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Transfer Of Property Act: Possession Delivered In Terms Of Sale Agreement Protected Under Section 53a: Supreme Court : Santaram Dewangan Vs. Shivprasad

Krisha Mehta ,
  06 October 2022       Share Bookmark

Court :
Supreme court of India
Brief :

Citation :
CIVIL APPEAL NO.2966 OF 2022

Case Title:
SANTRAM DEWANGAN VERSUS SHIVPRASAD 

Bench:
HON'BLE MR. JUSTICE HEMANT GUPTA 
HON'BLE MR. JUSTICE V. RAMASUBRAMANIAN

Parties:
SANTRAM DEWANGAN Petitioner(s)
SHIVPRASAD Respondent(s)

Order Date 
18-04-2022

Subject 

The court was dealing with an appeal against the judgment and decree passed by the High Court of Chhattisgarh whereby the judgment and decree of the First Appellate Court was not interfered with. The plaintiff-respondent filed a suit for possession in respect of land at Village Nawagarh, Chhattisgarh. The judgment and decree passed by the First Appellate Court and the High Court was set aside and that of the trial Court was restored.

Important Provisions

Section 53A in The Transfer of Property Act, 1882 - The provisions of Section 53A, envisages situations where under a contract for transfer of immovable property, the purchaser has paid the price and has taken possession of the property even though the transfer deed or conveyance has not been registered. In such cases the transferor is debarred from agitating his title to the property against the purchaser. The rule laid down by section 53A of TPA, 1882 is that when a party has taken possession under a contract or already being in possession continues his possession and that party is willing to perform his/her portion of the contract or that party has done some act in furtherance of the contract, the other party cannot remove him/her from possession of the property. Section 53A of TPA, 1882 operates as a bar or estoppel to the plaintiff claiming his title and gives the defendant a right to protect his/her possession.

Overview

The sale agreement was signed on July 16,1997. Pursuant to the sale agreement, possession was transferred to the defendant according to the plaintiff. As a result, the defendant’s possession constitutes part of the agreement and is protected under Section 53A of the Transfer of Property Act, 1882. The High Court dismissed the appeal on the grounds that the defendant-appellant had raised an adverse possession plea, which had to be assessed in light of the plaintiff’s allegation that the defendant’s possession was in accordance with the agreement to the sale. The plaintiff’s lawsuit was dismissed by the trial court because the sale consideration had been paid to the plaintiff and the appellant was in possession of the land.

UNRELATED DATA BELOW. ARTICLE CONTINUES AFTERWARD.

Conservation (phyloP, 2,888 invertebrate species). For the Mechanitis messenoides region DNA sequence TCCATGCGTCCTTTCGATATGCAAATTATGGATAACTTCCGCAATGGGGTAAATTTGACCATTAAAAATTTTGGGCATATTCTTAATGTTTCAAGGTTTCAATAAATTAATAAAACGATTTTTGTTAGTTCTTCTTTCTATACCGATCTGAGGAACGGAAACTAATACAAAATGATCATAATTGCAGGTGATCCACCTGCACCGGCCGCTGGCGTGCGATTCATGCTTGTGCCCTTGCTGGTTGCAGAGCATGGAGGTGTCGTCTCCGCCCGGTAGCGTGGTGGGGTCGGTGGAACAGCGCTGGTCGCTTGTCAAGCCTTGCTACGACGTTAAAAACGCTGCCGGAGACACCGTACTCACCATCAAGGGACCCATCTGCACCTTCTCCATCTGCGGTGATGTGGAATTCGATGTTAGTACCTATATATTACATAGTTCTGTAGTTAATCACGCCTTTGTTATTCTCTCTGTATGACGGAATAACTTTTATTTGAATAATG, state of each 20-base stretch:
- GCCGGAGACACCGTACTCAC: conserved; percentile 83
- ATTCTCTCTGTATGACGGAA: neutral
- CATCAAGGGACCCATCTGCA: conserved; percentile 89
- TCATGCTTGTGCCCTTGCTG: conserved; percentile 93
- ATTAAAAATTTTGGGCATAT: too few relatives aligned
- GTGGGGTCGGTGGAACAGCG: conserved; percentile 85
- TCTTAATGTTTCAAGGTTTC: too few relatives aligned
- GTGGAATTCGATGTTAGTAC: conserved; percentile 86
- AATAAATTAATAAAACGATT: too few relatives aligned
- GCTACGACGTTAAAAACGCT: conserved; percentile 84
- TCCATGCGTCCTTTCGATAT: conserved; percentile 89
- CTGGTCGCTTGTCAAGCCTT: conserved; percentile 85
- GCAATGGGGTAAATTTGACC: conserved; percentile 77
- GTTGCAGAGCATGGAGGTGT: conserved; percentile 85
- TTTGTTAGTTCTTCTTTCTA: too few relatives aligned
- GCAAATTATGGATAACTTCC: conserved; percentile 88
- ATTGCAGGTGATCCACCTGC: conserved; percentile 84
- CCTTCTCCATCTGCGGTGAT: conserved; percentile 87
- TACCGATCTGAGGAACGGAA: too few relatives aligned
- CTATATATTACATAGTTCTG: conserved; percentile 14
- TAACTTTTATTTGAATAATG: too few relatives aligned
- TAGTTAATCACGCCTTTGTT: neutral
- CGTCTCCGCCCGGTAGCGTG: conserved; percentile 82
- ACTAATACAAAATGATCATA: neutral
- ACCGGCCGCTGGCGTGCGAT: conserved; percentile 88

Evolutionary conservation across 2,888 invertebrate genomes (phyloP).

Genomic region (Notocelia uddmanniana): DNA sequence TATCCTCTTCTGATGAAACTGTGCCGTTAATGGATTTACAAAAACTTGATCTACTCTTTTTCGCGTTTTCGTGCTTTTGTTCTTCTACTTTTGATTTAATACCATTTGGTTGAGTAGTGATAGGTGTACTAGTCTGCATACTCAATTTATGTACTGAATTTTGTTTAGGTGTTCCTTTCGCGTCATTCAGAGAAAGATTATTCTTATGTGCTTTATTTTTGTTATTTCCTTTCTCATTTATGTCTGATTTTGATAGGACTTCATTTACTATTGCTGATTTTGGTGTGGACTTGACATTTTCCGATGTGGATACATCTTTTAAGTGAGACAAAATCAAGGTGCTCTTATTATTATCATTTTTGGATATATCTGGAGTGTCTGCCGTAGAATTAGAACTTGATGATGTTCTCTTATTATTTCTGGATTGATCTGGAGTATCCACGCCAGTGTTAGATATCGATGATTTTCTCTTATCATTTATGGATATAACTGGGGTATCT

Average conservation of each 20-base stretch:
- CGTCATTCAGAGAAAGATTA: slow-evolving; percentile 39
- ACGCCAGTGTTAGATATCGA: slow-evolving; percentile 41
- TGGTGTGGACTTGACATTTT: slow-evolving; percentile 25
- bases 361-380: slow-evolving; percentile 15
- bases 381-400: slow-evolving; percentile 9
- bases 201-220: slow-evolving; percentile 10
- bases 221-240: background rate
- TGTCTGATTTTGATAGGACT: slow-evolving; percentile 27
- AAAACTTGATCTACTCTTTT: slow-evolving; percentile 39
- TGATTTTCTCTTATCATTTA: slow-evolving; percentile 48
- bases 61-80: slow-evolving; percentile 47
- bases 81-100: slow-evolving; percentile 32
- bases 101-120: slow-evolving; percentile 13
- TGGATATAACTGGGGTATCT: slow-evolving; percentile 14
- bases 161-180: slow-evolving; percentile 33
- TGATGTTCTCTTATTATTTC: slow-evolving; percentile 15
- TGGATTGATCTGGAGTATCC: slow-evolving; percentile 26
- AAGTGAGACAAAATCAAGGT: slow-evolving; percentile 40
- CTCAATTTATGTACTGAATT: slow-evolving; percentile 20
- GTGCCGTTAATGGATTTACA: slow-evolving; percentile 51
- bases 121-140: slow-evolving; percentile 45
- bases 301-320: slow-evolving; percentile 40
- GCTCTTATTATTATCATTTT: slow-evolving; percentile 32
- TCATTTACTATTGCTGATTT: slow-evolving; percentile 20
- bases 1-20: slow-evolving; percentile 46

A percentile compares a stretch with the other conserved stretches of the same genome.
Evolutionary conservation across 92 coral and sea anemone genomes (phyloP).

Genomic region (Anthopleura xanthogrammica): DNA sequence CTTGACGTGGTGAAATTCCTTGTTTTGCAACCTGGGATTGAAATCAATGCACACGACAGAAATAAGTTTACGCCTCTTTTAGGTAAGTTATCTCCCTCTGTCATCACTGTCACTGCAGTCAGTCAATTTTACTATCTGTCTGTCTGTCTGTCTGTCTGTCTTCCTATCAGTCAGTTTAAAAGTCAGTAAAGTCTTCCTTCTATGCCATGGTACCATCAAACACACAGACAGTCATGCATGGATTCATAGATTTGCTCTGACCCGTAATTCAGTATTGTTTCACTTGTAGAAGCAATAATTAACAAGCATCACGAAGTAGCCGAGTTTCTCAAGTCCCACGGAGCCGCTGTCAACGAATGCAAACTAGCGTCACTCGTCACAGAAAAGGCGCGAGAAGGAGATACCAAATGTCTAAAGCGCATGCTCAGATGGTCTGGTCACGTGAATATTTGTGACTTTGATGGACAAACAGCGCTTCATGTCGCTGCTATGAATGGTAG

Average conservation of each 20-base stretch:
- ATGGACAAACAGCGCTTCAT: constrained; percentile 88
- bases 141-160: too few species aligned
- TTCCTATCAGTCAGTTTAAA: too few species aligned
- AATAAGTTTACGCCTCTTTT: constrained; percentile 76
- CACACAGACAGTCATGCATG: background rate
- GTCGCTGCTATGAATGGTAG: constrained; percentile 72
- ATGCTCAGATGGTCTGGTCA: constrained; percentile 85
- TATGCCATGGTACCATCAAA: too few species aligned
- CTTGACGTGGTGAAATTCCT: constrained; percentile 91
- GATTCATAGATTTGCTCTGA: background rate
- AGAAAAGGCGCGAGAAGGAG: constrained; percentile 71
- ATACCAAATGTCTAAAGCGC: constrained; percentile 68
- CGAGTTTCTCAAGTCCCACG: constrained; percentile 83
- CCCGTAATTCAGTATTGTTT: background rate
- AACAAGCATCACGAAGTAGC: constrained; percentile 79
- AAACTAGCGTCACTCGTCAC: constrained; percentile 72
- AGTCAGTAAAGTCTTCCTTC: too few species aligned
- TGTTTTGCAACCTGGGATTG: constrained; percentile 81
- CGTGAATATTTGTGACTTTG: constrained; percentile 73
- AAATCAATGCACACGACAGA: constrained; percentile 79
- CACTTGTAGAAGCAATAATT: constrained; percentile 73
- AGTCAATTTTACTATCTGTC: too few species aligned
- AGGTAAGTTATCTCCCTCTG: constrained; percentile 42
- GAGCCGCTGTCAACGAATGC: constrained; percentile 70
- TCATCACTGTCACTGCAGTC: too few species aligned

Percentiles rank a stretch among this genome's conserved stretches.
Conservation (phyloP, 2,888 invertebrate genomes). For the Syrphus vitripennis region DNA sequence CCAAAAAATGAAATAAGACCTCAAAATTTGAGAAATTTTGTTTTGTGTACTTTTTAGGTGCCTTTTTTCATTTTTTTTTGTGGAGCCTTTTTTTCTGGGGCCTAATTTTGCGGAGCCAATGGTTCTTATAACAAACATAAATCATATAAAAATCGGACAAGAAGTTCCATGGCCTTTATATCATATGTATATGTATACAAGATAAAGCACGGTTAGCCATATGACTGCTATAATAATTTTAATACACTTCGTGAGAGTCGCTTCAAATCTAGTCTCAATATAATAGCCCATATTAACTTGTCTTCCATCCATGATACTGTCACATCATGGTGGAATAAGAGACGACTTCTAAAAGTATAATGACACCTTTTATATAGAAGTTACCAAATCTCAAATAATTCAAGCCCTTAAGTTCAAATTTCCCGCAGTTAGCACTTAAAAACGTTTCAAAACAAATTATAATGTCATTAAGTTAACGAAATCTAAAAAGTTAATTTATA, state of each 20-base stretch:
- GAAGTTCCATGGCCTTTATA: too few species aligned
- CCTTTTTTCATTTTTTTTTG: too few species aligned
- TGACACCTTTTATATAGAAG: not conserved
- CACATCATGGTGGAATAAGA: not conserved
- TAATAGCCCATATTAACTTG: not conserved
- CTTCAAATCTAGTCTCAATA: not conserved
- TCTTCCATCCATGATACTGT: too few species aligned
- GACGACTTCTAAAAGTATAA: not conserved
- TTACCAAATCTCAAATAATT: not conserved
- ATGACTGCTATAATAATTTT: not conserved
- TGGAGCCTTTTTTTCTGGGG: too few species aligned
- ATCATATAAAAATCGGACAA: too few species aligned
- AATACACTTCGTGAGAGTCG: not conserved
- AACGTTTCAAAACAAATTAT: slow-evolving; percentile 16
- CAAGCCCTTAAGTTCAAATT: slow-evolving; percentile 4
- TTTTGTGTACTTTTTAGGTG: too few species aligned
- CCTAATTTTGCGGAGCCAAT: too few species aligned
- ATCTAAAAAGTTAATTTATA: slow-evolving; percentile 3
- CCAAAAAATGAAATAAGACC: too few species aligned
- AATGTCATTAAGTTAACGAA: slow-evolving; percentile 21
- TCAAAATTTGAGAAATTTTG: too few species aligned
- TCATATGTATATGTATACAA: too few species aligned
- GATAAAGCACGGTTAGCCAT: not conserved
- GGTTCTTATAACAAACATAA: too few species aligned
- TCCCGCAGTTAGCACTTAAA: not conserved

Issues Raised

Whether the possession was conveyed pursuant to a sale agreement covered by Section 53A of the Transfer of Property Act, 1882.

Judgement Analysis

  • The Supreme Court noted that the High Court non-suited the appellant on the ground that the defendant-appellant has raised a plea of adverse possession, but such plea must be examined keeping in view the case set up by the plaintiff that the possession of the defendant was in pursuance of the agreement to the sale executed. 
  • Therefore, the High Court has erred in law in decreeing the suit though the entire sale consideration stands paid to the plaintiff and the possession in pursuance of the agreement of sale executed. 
  • Consequently, the judgment and decree passed by the First Appellate Court and the High Court was set aside and that of the trial Court was restored, thus granting the appeal.

Conclusion 

While deciding a case under Section 53A in The Transfer of Property Act, 1882, it has to be examined keeping in view whether the case set up by the plaintiff that the possession of the defendant was in pursuance of the agreement to the sale executed. Hence the Supreme Court was justified in setting aside the judgement of the High Court.

Learn the practical aspects of CrPC HERE, CPC HERE, IPC HERE, Evidence Act HERE, Family Laws HERE, DV Act HERE

 
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